Washington, September 15, 2017 - Another round of the Secretary-level discussions between India and Pakistan on the technical issues of the Kishenganga and Ratle hydroelectric power plants within the framework of the Indus Waters Treaty took place on September 14-15 in Washington, D.C.

Both countries and the World Bank appreciated the discussions and reconfirmed their commitment to the preservation of the Treaty. While an agreement has not been reached at the conclusion of the meetings, the World Bank will continue to work with both countries to resolve the issues in an amicable manner and in line with the Treaty provisions.

The World Bank remains committed to act in good faith and with complete impartiality and transparency in fulfilling its responsibilities under the Treaty, while continuing to assist the countries.


From the World bank Website:

World Bank Statement on the Indus Waters Treaty Meetings

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Re: Indus Water Treaty

Postby chetak » 16 Sep 2017 11:23

The (very foolish) overly generous split in the share of waters was driven by the amrekis who convinced nehru the imbecile, that this was an excellent way to make the pakis more amenable to considering India's views on cashmere and pave the way for a quick and peaceful settlement of the dispute as also a way of showing goodwill and an understanding of the paki water security concerns.

Obviously, lost in the din of this one sided "goodwill", it slyly glossed over the fact that the amreki's own supreme national interest was eminently served by keeping India quiet and on a very short leash and at the same time gaining the confidence and the continued amicable cooperation of the pakis for active and illegal amreki intelligence operations against the russians launched from paki soil.

Eugene R. Black of the WB and the other amreki David Lilienthal, formerly the chairman of the Tennessee Valley Authority and of the U.S. Atomic Energy Commission were surely not motivated by the unalloyed goodness of their hearts and obviously took briefing/guidance from the State Dept.

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Re: Indus Water Treaty

Postby Prem » 17 Sep 2017 00:31

https://www.thenews.com.pk/latest/23038 ... -agreement
Pak,India secretary level talks on Indus Water Treaty end without agreement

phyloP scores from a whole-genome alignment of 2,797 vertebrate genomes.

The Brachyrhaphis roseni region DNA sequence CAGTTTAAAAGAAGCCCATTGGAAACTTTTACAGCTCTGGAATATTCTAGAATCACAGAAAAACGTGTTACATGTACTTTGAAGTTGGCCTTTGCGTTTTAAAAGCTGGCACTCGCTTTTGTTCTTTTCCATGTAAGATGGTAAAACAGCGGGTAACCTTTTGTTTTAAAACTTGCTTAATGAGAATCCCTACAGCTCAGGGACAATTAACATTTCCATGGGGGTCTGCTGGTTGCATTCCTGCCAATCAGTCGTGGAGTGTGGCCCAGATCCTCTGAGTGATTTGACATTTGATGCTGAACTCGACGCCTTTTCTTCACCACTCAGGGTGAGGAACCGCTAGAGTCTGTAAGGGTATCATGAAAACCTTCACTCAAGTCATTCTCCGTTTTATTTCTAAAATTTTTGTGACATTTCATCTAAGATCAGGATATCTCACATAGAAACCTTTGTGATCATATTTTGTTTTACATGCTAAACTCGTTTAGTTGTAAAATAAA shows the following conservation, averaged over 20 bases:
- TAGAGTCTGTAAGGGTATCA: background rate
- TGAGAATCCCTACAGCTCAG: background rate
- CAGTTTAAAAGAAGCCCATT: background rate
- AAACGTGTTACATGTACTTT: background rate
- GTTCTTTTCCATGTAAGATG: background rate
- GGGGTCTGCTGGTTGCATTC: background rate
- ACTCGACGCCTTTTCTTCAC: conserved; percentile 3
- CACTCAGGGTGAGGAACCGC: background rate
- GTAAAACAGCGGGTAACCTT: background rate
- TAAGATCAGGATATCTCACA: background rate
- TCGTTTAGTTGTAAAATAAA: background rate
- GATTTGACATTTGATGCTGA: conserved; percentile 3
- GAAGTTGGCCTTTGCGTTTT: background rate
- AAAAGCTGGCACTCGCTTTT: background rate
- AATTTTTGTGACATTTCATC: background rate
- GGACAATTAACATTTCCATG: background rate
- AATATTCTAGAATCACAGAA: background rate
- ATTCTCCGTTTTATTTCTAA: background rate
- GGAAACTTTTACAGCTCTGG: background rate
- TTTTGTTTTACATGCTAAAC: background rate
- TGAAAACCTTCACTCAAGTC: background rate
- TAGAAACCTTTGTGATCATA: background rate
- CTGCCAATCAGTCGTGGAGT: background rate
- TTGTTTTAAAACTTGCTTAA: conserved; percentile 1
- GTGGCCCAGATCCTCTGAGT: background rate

WASHINGTON: Pakistan and India on Saturday failed to reach an agreement during the latest round of talks on Indus Water Treaty.
“While an agreement has not been reached at the conclusion of the meetings, the World Bank will continue to work with both countries to resolve the issues in an amicable manner and in line with the Treaty provisions,” the World Bank said in a statement.“Both countries and the World Bank appreciated the discussions and reconfirmed their commitment to the preservation of the Treaty,” the World Bank said after the conclusion of the Secretary-level discussions between the two South Asian neighbours on the technical issues of the Kishenganga and Ratle hydroelectric power plants within the framework of the Indus Waters Treaty (IWT).The two-day discussion took place in Washington at the World bank headquarters on September 14-15.“The World Bank remains committed to act in good faith and with complete impartiality and transparency in fulfilling its responsibilities under the Treaty, while continuing to assist the countries,” the bank said in its statement.

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Indus Water Treaty

Postby Peregrine » 17 Sep 2017 03:18

Pakistan asks World Bank to set up arbitration court

ISLAMABAD: Pakistan has requested the World Bank to fulfil its obligation to establish a court of arbitration to settle its water dispute with India in the light of the Indus Waters Treaty.

The request came after delegations of India and Pakistan met at the World Bank headquarters on Thursday and Friday for talks on the way forward in the dispute involving India’s plans to build Kishenganga and Ratle hydroelecytric plants. The Pakistani delegation was led by Attorney General Ashtar Ausaf Ali.

Earlier, the secretary-level talks between the two countries failed to resolve the impasse on choice of forum for the settlement of the dispute.

Pakistan had raised objections to India’s plans at the Permanent Indus Commission more than a decade ago. When the objections were not addressed, Islamabad approached the World Bank on August 19, 2016 for the court of arbitration as provided in the Indus Waters Treaty.

Subsequently, on October 4, 2016, India made a request for appointment of neutral expert to adjudicate in the dispute. The World Bank initially agreed to set up both the fora but later “paused” the two processes, fearing their separate rulings might conflict with each other.

In an effort to end the impasse, the World Bank invited the water resources secretaries of the two countries for consultations. In the first round in Washington on July 31 and August 1 this year, Pakistan proposed amendments to the designs to make the Indian project treaty compliant.

But in the latest round of the talks in September, India not only refused to accept any of the design amendments proposed by Pakistan but also refused to agree to any of the dispute settlement options suggested by the World Bank.

Pakistan has now requested the World Bank to fulfil its duties under the Treaty by empanelling the Court of Arbitration. Sources told The Express Tribune that despite the passage of more than a year, the World Bank is not establishing the court of arbitration, because the Indian lobby has also big influence on the bank not to play an active role in the matter.

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Re: Indus Water Treaty